Recently, I was searching for resources for a curriculum development project. One of the curriculum's themes is 'Diversity' so, naturally, I picked up my copy of Diversity in Action: Using Adventure Activities to Explore Issues of Diversity with Middle School and High School Age Youth by Chappelle, Bigman & Hillyer (an amazing book!). Digging through the book I came across the activity, Human Camera (Rohnke, Silver Bullets). In the Diversity Skills section of the activity the authors state, "This activity lends itself well to discussions about how each of us perceives the world differently."
Based on the environmental context where the curriculum was going to be delivered (the school's indoor and outdoor spaces), I knew Human Camera was not going to be as 'rich' as it needed to be. How could I do something similar to make the point about perceiving the world differently? Image cards came to mind. Here's what I'm thinking (another Beta Test my friend!):
Set Up: Scatter out your set(s) of image cards, images up, on the floor or a few tables. When working with six or more participants, form small groups of three or four in a group. (This is a good activity for small groups of six or less.)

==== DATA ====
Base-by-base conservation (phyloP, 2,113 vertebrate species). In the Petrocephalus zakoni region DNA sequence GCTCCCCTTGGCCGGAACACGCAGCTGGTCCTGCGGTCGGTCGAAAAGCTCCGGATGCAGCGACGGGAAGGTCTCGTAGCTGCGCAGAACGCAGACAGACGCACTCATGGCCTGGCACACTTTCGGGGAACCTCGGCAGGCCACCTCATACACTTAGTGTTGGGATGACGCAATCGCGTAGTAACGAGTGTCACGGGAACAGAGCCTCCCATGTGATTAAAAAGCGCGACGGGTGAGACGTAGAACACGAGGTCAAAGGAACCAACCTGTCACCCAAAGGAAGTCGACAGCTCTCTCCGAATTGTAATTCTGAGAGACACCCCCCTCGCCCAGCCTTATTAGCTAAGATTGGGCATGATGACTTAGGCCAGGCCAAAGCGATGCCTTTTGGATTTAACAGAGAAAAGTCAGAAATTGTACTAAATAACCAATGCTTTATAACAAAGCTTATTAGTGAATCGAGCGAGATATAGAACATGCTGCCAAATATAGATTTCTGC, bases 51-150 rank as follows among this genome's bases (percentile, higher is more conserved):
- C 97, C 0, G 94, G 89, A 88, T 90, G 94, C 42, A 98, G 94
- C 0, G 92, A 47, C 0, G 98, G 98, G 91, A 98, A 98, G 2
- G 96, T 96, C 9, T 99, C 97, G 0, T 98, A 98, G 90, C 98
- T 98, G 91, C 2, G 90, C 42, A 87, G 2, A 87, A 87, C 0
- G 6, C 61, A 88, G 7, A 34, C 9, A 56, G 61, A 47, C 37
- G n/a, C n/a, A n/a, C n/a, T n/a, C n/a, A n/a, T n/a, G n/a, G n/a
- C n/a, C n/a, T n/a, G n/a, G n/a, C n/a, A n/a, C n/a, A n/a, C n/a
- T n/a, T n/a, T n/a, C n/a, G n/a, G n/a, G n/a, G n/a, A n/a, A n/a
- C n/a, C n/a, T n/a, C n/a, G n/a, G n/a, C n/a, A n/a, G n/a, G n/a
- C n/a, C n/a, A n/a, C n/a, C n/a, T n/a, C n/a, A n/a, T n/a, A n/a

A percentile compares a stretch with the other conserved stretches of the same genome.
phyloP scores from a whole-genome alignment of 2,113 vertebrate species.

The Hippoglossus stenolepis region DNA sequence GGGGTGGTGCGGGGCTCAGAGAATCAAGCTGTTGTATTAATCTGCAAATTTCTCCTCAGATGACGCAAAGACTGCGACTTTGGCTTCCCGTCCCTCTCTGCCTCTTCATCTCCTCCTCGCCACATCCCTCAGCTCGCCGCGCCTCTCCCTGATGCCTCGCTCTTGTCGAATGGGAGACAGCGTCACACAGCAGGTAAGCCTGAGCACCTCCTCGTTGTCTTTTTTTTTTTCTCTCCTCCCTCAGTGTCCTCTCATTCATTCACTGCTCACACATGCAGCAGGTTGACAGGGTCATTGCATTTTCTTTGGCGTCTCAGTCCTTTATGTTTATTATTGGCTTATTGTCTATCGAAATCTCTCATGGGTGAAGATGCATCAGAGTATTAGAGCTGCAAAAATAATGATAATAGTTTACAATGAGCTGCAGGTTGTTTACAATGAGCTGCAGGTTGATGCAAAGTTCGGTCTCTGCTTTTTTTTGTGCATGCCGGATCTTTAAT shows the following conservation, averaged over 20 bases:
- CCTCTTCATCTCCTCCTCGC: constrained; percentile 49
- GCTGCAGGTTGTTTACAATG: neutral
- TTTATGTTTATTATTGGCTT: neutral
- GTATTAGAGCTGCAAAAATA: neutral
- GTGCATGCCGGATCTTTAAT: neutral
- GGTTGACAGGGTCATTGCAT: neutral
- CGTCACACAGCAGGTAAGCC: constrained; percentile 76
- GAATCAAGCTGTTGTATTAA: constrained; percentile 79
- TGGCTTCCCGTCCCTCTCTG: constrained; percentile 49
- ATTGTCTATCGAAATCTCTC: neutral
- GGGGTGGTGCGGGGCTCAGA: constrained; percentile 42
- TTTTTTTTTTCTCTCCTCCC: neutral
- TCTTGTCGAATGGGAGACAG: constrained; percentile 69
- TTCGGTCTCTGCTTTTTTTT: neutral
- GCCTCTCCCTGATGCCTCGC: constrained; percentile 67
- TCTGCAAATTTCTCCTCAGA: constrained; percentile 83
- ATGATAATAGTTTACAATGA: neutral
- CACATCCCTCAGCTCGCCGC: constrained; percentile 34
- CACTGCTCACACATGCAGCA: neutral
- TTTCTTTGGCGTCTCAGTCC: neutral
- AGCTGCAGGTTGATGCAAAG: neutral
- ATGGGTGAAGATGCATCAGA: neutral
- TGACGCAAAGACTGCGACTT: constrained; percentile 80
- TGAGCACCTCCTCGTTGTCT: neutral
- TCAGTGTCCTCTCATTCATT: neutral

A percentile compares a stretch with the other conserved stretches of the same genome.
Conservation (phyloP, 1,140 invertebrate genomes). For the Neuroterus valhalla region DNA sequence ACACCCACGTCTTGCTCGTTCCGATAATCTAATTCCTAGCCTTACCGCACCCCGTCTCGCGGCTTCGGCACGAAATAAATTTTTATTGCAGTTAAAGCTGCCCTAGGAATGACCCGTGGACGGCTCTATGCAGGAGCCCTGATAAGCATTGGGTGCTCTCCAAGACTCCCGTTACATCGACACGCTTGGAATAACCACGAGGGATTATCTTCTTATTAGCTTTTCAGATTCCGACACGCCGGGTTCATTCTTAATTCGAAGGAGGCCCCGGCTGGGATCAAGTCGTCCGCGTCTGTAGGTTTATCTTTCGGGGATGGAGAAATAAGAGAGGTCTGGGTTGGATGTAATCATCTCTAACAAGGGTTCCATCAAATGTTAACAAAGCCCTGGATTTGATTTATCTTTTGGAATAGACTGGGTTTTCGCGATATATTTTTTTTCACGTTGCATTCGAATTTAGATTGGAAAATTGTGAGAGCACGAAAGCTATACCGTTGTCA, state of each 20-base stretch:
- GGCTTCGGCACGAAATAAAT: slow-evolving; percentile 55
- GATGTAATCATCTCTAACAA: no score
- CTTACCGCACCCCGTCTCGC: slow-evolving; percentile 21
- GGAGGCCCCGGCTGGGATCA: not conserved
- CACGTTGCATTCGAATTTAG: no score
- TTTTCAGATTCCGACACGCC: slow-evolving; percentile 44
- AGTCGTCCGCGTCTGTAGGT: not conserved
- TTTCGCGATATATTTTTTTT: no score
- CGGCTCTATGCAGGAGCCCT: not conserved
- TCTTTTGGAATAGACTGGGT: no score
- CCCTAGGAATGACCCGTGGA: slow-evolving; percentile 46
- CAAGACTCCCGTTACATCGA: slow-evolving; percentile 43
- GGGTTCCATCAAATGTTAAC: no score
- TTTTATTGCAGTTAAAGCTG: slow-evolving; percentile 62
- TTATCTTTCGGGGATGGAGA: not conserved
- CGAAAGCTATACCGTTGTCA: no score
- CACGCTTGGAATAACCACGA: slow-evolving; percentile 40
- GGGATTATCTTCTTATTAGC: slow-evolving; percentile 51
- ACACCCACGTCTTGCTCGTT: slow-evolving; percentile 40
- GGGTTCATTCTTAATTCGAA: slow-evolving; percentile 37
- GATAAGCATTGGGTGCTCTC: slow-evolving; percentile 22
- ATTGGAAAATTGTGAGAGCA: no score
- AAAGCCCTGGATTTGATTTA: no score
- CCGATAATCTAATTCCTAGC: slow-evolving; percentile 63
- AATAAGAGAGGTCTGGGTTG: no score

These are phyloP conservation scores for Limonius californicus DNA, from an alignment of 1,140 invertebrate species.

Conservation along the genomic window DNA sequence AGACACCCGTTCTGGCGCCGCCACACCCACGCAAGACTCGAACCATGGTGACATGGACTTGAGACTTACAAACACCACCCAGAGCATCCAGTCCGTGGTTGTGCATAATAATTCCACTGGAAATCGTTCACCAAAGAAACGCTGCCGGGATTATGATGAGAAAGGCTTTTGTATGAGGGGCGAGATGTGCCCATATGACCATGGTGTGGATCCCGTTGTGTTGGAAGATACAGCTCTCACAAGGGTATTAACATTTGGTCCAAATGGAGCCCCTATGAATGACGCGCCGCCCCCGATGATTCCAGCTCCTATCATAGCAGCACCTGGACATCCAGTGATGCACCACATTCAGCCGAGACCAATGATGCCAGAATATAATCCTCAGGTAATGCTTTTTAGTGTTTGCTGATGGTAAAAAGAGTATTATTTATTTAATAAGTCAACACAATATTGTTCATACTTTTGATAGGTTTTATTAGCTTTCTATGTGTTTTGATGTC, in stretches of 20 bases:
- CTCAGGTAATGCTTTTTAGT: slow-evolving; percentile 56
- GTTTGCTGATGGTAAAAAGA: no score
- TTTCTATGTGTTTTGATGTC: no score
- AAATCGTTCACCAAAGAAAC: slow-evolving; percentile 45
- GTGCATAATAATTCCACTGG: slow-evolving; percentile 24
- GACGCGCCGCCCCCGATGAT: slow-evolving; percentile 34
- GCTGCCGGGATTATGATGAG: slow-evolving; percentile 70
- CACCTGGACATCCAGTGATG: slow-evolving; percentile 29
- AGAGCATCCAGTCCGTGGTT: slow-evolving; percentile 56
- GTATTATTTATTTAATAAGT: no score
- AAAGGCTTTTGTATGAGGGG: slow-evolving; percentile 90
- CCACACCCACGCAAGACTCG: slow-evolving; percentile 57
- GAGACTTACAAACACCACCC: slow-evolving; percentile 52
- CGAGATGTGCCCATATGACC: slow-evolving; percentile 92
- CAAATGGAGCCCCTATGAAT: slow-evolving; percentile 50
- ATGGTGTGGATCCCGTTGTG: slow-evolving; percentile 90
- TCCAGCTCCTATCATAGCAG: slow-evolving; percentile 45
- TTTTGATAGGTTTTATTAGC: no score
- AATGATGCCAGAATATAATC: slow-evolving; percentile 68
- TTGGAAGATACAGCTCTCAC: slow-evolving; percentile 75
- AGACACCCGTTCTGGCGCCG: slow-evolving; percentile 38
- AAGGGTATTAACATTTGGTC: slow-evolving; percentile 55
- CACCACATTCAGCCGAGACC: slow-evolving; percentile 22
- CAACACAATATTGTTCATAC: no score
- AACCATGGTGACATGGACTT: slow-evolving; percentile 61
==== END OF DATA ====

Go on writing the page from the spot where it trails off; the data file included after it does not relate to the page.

Frontload: (Using some of the language from Diversity in Action) "This activity lends itself well to discussions about how each of us perceives the world differently. People who look at the same 'image' often see it differently. Let's try out this idea."
- Sit together with your small group around in the program area. Give yourself a little space away from other groups so you can carry on a discussion without interrupting each other.
- One person from your small group is invited to find an image from the pool of cards that is the backdrop for a story that happened in the person's life.
- The image/card chooser returns to her/his group and shows the image.
- First, each of the choosers group members is invited to share a story this image brings up for them - something from their lives. [In most cases, I'm guessing, something will come up for everyone. If someone needs to "Pass" it's okay.]
- The person who choose the image/card will then tell the story about what the image means to her/him.
- After this sharing, each small group is given the opportunity to discuss the similarities and differences between their stories. Their perspectives of the same image.
- Then, someone else from the small group is invited to choose an image/card from the pool that tells a story for him/her.
- The process continues for each participant within each small group. (If others are still working through their first turn, the groups done with their first turn can invite someone from their group to take another turn - pick a new image/card that tells another story.)
Group Processing (These two question are what I would like to explore with the whole group. Inspired by the Human Camera activity in Diversity in Action):
- How do our different perspectives, or stories, about the things we see influence how we react to the world around us?
- Please share some first hand examples of this idea?
Let me know if you try this one. How did it go? What did you change?
All the best,
Chris Cavert, Ed.D.